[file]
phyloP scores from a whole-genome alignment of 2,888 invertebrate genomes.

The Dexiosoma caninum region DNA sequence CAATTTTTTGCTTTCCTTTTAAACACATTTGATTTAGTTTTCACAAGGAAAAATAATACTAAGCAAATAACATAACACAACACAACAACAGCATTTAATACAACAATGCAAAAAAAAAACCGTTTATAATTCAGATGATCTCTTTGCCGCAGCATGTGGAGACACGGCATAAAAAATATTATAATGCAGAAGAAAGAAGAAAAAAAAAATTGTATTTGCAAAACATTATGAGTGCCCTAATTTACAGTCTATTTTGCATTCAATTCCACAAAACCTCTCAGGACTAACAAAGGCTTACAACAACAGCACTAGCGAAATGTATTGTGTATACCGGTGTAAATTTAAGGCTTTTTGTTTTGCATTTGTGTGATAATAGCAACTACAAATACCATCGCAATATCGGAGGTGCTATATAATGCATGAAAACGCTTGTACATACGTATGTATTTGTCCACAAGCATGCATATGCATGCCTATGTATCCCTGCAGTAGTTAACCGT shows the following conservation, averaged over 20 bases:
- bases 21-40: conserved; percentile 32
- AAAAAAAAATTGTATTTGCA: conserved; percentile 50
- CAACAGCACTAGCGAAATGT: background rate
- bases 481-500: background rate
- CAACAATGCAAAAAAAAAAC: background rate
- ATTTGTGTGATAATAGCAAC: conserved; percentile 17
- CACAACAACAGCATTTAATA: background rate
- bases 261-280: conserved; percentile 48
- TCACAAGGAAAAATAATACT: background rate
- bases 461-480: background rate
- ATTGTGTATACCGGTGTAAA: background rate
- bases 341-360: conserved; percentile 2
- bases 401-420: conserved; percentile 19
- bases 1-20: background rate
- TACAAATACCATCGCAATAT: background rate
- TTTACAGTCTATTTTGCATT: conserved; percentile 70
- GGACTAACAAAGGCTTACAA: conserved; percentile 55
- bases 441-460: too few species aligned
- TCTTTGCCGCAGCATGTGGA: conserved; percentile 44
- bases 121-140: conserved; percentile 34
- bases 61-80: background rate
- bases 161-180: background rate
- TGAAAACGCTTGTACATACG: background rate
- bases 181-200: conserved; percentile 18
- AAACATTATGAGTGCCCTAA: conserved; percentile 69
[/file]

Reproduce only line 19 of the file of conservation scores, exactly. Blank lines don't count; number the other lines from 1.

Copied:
- GGACTAACAAAGGCTTACAA: conserved; percentile 55